The night before the battle of Pharsalus (48 B.C.), Julius Caesar (100-44 B.C.) vowed a temple to Venus Genetrix (“Mother Venus”), mother of Aeneas, and the mythical ancestress of the Julian family. The Temple was dedicated on 26 September 46 BC, the last day of Caesar’s triumph. “…and vowed, if he was successful, to make a thank-offering by building a temple to her in Rome as bringer of victory.” Appian, The Civil Wars (II.68) The Forum of Julius Caesar, in which the temple stands, was finished by Augustus (63 B.C.-A.D. 14) in 29 B.C. The cult statue was sculpted for Caesar by Arcesilas, and there were other statues and precious objects on display here. Trajan (A.D. 53-117) rebuilt the temple, which also had to be restored after the fire of A.D. 283. On...

Octavian´s victory over the Dalmatian tribes. August 13, 29 BC.

Born Gaius Octavius Thurinus into an old and wealthy equestrian branch of the plebeian gens Octavia, his maternal great-uncle Julius Caesar was assassinated in 44 BC, and Octavius was named in Caesar’s will as his adopted son and heir. Then known simply as Octavianus, he along with Mark Antony and Marcus Lepidus formed the Second Triumvirate to defeat the assassins of Caesar. Following their victory at the Battle of Philippi, the Triumvirate divided the Roman Republic among themselves and ruled as military dictators. The Triumvirate was eventually torn apart by the competing ambitions of its members. Lepidus was driven into exile and stripped of his position, and Antony committed suicide following his defeat at the Battle of Actium by Octavian in 31 BC. After the demise of the Second...

The Battle of Dyrrhachium. July 10, 48 BC.

The Battle of Dyrrachium (or Dyrrhachium) on 10 July 48 BC was a battle during Caesar’s Civil War that took place near the city of Dyrrachium (in what is now Albania). It was fought between Julius Caesar and an army led by Gnaeus Pompey who had the backing of the majority of the Roman Senate. The battle was a victory for Pompey, albeit not a decisive one. The battle preceded the Battle of Pharsalus which was the decisive battle of the Civil War. Caesar did not immediately give chase to Pompey and instead consolidated power in Rome and Italy. He had other problems as well; Pompey had left him with no ships to cross the Adriatic, and Spain had begun to mobilize against Caesar. After gathering the remainder of his forces from Transalpine Gaul he marched into Spain and subdued enough of ...

Beware the Ides of March. March 15, 44 BC.

“Cowards die many times before their deaths. The valiant never taste of death but once. Of all the wonders that I yet have heard, It seems to me most strange that men should fear, Seeing that death, a necessary end, Will come when it will come.” Julius Caesar (Act II, Scene 2, Julius Caesar, William Shakespeare)   By 44 BC Gaius Julius Caesar was the most famous and controversial man in Rome. A populist political star and great writer, he excelled in the military realm as well, pulling off a lightning conquest of Gaul – roughly, France and Belgium – as well as invading Britain and Germany (58–50 BC). When his enemies, the old guard in the Senate, removed him from command, Caesar invaded Italy. He went on to total victory in a civil war (49–45 BC) that ranged across the Mediterranean. ...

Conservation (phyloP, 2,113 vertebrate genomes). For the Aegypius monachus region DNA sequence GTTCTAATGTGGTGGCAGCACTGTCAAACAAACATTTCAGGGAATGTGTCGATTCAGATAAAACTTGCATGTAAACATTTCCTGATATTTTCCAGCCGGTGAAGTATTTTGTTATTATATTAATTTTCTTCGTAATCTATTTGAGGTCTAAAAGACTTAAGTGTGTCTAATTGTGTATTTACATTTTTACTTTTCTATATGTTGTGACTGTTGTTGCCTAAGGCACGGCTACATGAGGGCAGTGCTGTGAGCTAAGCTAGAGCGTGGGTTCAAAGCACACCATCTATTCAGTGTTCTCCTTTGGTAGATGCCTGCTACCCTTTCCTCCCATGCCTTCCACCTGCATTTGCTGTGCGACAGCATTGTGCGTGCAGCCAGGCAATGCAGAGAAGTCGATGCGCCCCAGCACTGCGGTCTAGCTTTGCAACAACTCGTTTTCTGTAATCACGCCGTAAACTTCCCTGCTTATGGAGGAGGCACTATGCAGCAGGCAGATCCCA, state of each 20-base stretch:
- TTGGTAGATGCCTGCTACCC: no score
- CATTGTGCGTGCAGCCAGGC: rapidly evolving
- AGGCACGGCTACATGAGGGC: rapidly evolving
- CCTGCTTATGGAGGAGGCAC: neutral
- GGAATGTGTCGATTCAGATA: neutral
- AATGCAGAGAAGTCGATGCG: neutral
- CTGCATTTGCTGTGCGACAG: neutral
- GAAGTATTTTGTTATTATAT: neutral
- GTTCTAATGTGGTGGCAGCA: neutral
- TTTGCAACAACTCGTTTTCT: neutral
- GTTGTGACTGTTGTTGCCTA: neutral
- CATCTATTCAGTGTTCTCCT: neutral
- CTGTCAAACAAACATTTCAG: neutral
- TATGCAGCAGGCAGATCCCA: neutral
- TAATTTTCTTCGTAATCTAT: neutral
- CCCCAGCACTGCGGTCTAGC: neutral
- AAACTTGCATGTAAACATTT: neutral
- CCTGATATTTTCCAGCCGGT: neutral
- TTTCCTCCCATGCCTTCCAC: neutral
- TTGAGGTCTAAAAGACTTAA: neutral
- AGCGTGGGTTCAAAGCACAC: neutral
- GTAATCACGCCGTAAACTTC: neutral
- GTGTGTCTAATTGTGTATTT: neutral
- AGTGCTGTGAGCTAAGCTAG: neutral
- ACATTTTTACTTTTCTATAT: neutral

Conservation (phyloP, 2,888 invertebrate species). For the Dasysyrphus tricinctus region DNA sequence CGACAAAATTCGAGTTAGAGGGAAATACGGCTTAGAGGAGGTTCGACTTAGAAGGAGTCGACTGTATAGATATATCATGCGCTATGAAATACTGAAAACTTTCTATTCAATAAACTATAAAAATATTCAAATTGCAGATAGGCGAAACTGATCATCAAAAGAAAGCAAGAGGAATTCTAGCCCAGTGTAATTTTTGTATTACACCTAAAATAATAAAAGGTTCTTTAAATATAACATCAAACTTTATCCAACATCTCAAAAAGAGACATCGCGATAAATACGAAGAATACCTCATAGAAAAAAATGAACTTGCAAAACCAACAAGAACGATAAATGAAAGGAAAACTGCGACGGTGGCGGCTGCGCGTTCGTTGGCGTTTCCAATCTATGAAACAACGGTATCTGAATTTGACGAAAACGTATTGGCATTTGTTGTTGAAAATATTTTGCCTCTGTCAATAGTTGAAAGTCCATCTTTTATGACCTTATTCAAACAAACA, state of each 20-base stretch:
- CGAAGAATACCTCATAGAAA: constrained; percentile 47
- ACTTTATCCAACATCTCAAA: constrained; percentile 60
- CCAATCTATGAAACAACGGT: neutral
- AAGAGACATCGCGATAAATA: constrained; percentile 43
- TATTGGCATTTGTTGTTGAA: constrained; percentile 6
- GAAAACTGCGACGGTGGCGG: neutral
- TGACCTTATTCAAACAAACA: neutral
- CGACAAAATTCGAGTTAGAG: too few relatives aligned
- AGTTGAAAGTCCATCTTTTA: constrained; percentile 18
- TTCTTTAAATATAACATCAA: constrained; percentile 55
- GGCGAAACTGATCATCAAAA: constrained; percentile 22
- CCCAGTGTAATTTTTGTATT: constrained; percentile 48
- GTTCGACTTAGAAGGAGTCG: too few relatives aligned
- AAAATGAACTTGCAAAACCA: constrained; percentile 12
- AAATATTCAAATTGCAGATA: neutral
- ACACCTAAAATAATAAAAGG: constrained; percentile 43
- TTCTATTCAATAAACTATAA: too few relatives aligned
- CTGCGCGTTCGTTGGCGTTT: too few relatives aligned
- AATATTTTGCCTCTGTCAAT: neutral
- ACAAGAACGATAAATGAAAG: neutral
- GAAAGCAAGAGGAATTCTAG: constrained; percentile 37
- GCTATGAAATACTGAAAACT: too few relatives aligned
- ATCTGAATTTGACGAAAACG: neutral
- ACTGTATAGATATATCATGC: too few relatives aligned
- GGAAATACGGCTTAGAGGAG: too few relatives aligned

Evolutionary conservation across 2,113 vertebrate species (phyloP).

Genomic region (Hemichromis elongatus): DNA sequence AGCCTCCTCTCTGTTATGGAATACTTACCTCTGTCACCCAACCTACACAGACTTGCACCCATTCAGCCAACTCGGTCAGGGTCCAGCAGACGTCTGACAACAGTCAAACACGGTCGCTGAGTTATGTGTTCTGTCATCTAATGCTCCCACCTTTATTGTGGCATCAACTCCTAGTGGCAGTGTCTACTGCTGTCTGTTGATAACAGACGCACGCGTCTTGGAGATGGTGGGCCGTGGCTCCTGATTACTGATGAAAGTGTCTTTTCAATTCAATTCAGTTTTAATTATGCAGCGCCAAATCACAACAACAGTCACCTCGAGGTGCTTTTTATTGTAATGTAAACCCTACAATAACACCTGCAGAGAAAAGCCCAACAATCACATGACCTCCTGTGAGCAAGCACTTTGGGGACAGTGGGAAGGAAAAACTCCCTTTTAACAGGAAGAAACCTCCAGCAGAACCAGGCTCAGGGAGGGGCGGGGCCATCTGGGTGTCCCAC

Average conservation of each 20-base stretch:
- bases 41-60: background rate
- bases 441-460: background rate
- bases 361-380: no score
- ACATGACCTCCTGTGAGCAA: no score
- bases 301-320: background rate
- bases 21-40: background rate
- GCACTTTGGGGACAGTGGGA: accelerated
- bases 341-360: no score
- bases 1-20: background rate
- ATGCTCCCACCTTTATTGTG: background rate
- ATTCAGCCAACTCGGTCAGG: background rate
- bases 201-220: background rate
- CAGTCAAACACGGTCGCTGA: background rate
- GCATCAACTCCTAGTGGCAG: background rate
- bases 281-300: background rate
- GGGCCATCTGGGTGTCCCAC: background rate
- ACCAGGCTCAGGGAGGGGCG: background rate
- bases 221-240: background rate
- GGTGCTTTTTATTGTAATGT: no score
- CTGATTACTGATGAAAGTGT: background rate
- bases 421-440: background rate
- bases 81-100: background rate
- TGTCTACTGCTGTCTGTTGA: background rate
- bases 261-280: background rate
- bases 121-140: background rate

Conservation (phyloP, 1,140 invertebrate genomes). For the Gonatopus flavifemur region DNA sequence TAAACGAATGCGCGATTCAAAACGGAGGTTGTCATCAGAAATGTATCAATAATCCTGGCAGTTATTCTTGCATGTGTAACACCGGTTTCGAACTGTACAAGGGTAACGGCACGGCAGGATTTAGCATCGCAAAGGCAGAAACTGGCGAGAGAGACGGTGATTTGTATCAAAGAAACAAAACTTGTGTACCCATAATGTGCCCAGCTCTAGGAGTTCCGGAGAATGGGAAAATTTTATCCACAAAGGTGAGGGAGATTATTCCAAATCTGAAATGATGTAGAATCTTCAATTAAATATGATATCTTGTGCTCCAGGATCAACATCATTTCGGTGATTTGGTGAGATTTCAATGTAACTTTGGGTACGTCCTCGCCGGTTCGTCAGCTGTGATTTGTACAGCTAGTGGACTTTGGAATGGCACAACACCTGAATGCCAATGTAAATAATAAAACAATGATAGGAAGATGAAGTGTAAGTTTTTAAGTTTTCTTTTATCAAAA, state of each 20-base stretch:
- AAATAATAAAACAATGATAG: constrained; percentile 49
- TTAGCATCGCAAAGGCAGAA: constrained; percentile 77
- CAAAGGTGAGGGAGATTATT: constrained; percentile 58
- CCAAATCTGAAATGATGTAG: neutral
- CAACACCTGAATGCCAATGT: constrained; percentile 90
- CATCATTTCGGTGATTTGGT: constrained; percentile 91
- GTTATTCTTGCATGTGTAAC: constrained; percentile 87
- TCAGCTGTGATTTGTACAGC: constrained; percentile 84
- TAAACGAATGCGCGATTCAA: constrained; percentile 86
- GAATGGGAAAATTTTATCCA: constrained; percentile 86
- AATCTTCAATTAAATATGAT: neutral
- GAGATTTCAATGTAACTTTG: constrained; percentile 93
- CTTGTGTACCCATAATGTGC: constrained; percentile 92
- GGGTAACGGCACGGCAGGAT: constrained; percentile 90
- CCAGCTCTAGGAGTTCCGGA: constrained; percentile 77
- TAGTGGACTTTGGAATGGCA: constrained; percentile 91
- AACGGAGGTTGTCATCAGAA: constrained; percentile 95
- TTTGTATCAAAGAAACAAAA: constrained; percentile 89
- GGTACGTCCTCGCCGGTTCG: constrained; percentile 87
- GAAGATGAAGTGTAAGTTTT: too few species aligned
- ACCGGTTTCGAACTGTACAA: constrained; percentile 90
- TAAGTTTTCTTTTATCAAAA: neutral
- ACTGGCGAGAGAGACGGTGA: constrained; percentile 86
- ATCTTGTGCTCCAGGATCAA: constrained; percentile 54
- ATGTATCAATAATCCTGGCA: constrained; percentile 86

Crossing the Rubicon. January 10, 49 BC.

During the Roman Republic, the river Rubicon marked the boundary between the Roman province of Cisalpine Gaul to the north-west and Italy proper (controlled directly by Rome and its allies) to the south. Exercising imperium when forbidden by the law was a capital offence. Furthermore, obeying the commands of a general who did not legally possess imperium was a capital offence. If a general entered Italy whilst exercising command of an army, both the general and his soldiers became outlaws and were automatically condemned to death. Generals were thus obliged to disband their armies before entering Italy. In 49 BC, perhaps on January 10, Julius Caesar led a single legion, south over the Rubicon from Cisalpine Gaul to Italy to make his way to Rome. In doing so, he deliberately broke the law o...

The Julian Calendar. January 1, 45 BC.

  In the mid-1st century BCE Julius Caesar invited astronomer Sosigenes of Alexandria to advise him about the reform of the calendar, and Sosigenes decided that the only practical step was to abandon the lunar calendar altogether. Months must be arranged on a seasonal basis, and a tropical (solar) year used, as in the Egyptian calendar, but with its length taken as 365 1/4 days. To remove the immense discrepancy between calendar date and equinox, it was decided that the year known in modern times as 46 BCE should have two intercalations. This insertion amounted to an addition of 67 days, making a year of no less than 445 days and causing the beginning of March 45 BCE in the Roman republican calendar to fall on what is still called January 1 of the Julian calendar. Previous errors havi...